The Whale Who Wanted to Sing at the Met is completely ridiculous, but its over-the-topness is refreshing compared to the prior shorts’ general humorlessness. Willie is a great singer, but as a water-bound creature, he cannot realize his dream. In an extended fantasy sequences, Willie becomes a wonderfully famous singer with plenty of accolades. Sadly, we see it is merely a dream as Willie finally gets harpooned, only then able to sing in heaven. It’s a completely insane scene, yet still incites a sad realization when it happens. This cartoon is a bit long, and while it does contain some great moments, they are too few and far between. A bit more editing would go along way with this short.

Make Mine Music is quite a bit better than both Saludos Amigos and Three Caballeros, and has a lot going for it. It is still a far cry from the company’s glory days, but it is a signal that we are going in the right direction after the previous two films. Several of the segments here are good, but there is not enough here of substance to recommend wholeheartedly. Still, it is an enjoyable musical revue, equally as entertaining as Fantasia, but this film fails to match its predecessor’s majesty and musical selection. Peter and the Wolf and Blue Bayou are essential, Johnnie Fedora is a delightful little segment, and everything else is certainly passable, if not exactly classic.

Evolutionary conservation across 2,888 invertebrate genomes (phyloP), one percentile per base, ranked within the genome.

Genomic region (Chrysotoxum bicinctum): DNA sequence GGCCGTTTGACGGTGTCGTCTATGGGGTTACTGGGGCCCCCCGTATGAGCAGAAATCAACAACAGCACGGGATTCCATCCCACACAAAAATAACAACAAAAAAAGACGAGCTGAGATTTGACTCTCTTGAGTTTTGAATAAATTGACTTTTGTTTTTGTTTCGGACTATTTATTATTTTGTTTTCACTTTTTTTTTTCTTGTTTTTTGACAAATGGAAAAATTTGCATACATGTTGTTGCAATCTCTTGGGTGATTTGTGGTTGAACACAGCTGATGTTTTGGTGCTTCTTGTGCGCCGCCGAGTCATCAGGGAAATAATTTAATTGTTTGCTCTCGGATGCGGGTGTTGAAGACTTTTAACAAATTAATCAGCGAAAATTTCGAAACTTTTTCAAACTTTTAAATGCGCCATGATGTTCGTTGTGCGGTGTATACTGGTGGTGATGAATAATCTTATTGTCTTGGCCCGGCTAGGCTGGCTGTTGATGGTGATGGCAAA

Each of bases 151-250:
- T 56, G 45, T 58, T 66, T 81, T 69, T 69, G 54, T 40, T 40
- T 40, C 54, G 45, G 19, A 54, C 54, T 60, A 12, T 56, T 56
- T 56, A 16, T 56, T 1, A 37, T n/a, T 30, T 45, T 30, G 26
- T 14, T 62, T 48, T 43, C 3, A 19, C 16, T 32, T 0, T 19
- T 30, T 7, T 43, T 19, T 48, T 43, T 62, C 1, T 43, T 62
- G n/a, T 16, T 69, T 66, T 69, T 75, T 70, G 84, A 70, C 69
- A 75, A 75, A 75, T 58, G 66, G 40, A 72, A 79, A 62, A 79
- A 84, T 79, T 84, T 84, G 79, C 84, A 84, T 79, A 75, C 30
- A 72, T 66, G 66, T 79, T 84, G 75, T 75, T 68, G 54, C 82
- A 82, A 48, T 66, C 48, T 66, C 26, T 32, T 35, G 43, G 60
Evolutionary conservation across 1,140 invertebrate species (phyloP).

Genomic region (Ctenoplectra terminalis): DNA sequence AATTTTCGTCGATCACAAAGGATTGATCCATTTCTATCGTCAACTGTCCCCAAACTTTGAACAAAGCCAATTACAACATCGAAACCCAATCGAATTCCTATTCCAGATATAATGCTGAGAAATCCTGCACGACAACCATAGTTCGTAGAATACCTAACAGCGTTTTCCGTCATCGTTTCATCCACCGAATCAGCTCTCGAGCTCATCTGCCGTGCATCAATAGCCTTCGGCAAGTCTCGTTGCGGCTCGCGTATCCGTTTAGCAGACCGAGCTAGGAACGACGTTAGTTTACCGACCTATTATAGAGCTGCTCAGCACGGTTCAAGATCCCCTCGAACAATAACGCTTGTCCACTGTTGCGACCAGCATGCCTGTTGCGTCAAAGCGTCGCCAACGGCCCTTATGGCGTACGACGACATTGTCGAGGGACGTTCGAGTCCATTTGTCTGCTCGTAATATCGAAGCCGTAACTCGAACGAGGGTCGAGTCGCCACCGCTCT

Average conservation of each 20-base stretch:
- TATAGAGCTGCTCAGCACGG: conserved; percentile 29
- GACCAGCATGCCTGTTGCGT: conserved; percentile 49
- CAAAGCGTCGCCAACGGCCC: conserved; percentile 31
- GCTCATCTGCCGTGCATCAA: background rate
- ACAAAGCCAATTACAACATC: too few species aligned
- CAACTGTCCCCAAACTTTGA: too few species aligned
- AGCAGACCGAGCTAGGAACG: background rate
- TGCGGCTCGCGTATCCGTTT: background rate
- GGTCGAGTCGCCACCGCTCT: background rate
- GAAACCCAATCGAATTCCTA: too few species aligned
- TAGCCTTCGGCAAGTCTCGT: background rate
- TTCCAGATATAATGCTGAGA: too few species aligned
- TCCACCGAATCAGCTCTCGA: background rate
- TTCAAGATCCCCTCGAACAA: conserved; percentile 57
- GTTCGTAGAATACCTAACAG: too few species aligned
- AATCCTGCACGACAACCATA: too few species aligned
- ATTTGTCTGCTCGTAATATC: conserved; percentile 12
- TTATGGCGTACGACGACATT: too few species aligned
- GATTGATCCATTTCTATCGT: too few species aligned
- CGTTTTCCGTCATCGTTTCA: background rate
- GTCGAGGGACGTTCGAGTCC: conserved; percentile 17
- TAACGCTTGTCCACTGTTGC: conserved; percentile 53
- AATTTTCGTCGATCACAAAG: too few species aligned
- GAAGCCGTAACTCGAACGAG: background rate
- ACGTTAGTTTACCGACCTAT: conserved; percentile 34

Grade: B-

Up next is Fun and Fancy Free


One thought on “#8, Make Mine Music, or, How Disney (Sort of) Got Its Groove Back

  1. One notable part in the Peter and the wolf segment technically, is this one bit of animation where the duck wraps one of the wolfs jowels around its snout. I thought that was an interesting addition, again another good review, enjoy Fun and Fancy Free!